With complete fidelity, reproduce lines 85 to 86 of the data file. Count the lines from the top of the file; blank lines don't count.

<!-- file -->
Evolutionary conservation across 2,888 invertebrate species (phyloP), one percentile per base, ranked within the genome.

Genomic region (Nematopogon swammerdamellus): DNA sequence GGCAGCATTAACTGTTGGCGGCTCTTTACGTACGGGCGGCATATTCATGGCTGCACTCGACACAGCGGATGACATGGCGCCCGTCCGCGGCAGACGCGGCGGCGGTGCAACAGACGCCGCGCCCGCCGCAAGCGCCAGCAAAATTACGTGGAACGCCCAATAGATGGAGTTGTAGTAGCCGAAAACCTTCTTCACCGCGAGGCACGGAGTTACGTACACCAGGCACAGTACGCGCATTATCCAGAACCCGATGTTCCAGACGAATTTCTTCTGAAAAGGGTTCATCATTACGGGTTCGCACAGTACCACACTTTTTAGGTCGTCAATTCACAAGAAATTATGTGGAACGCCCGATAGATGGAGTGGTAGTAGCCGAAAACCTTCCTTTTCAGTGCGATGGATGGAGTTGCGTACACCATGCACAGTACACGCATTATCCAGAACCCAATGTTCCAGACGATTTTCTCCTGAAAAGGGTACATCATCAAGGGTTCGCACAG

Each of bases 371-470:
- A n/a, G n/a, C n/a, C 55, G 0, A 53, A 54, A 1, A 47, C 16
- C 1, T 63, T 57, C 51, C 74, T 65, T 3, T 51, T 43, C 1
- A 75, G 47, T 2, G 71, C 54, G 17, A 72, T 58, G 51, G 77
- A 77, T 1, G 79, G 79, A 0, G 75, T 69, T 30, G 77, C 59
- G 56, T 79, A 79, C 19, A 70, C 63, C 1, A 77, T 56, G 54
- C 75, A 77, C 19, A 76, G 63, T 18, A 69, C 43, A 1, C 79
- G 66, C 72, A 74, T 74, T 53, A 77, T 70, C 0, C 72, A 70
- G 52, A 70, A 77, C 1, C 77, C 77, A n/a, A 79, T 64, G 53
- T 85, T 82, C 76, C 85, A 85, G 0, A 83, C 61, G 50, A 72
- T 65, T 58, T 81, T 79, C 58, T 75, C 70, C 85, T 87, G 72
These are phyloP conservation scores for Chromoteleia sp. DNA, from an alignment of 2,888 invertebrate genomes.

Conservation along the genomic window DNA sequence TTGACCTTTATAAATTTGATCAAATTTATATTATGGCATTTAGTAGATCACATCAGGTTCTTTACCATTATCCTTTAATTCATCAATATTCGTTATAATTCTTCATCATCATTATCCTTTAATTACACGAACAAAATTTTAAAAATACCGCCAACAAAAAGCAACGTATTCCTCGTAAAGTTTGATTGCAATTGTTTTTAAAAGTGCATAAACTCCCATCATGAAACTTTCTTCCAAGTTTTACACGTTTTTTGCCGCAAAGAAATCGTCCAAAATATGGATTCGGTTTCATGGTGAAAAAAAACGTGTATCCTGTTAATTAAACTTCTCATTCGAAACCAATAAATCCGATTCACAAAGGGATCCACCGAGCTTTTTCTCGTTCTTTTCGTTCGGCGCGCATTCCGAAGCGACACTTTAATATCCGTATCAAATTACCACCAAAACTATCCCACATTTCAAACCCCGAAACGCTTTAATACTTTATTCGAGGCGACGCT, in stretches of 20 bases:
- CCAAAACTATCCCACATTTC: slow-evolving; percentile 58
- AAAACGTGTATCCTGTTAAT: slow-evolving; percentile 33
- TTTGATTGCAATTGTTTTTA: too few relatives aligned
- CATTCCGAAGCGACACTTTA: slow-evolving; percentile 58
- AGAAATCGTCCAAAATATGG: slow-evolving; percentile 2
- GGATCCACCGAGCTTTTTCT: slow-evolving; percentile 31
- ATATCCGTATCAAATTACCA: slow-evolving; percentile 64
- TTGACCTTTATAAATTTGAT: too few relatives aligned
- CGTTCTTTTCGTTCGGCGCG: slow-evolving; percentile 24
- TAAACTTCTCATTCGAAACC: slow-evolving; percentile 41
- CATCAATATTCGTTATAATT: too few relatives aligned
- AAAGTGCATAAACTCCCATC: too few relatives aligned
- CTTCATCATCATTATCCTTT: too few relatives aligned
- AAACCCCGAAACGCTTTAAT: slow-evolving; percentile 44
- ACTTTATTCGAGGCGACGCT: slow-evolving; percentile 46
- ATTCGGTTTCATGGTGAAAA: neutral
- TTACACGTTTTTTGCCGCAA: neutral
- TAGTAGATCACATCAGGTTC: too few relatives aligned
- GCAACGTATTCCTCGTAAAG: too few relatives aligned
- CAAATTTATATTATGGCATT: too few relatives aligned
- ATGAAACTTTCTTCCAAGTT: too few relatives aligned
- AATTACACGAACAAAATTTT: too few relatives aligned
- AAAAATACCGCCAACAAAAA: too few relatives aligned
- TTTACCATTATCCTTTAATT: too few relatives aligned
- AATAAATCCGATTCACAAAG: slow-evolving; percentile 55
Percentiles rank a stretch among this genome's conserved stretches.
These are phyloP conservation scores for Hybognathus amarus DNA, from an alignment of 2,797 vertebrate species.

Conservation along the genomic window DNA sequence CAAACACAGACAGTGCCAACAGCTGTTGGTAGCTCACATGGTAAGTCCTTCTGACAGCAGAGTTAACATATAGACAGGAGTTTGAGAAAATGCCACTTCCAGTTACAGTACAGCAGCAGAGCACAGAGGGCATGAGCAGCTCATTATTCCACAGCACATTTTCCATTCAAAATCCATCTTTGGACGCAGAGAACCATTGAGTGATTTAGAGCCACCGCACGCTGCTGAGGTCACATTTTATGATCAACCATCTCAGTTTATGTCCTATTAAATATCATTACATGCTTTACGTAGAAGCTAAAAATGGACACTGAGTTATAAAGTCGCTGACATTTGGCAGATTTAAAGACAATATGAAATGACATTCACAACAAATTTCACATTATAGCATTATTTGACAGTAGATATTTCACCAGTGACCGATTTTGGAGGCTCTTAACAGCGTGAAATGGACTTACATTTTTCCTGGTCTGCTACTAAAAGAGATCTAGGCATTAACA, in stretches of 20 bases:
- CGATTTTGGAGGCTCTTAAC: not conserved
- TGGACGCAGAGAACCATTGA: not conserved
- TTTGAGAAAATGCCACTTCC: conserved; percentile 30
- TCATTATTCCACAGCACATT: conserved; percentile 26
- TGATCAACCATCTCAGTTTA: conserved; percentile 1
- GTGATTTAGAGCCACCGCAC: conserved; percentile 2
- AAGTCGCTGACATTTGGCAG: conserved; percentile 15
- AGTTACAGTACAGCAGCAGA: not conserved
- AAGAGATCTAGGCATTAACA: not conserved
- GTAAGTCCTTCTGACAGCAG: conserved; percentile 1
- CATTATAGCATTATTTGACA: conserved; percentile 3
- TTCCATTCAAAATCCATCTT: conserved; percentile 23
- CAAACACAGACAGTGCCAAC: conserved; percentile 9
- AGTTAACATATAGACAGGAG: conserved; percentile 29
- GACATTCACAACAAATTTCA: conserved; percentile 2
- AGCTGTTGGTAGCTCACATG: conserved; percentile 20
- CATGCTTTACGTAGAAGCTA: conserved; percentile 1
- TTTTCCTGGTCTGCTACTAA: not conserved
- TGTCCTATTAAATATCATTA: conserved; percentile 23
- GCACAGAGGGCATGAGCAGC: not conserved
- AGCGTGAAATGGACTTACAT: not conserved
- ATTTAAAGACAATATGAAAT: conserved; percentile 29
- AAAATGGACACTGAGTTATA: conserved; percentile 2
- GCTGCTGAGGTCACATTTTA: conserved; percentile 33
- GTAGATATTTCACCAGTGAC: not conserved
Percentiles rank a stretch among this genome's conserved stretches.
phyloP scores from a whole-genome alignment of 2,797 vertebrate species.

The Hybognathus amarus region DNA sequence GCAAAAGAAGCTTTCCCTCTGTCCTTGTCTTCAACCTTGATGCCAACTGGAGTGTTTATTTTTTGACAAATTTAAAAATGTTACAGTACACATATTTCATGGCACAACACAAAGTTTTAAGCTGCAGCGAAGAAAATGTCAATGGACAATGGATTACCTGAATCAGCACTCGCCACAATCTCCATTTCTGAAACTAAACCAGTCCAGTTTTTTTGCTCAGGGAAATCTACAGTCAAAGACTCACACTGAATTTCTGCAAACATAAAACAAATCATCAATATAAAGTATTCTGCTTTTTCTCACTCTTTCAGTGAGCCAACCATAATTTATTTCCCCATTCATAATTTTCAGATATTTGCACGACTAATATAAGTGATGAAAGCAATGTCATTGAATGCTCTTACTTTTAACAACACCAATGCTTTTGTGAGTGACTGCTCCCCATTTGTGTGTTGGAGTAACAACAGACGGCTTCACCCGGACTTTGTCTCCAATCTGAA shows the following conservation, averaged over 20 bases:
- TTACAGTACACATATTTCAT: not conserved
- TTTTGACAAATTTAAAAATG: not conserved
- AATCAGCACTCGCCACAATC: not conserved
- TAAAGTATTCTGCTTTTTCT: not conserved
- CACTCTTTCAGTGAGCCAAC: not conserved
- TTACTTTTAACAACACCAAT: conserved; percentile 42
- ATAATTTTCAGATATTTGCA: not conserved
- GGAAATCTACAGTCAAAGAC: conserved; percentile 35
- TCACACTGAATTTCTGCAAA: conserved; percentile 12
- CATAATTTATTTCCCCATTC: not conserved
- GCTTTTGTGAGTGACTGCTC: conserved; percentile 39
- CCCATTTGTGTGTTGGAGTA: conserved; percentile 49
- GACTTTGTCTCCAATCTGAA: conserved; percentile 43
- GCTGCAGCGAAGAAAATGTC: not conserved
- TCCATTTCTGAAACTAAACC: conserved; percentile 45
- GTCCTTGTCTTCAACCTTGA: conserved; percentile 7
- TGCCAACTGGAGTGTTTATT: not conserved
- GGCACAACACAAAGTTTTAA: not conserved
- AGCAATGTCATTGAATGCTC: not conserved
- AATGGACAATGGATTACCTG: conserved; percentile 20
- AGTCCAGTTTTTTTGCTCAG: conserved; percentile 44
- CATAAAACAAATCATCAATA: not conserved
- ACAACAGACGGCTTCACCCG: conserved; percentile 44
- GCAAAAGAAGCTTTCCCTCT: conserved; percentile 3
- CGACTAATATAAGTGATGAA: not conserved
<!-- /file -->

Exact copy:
- GCTGCAGCGAAGAAAATGTC: not conserved
- TCCATTTCTGAAACTAAACC: conserved; percentile 45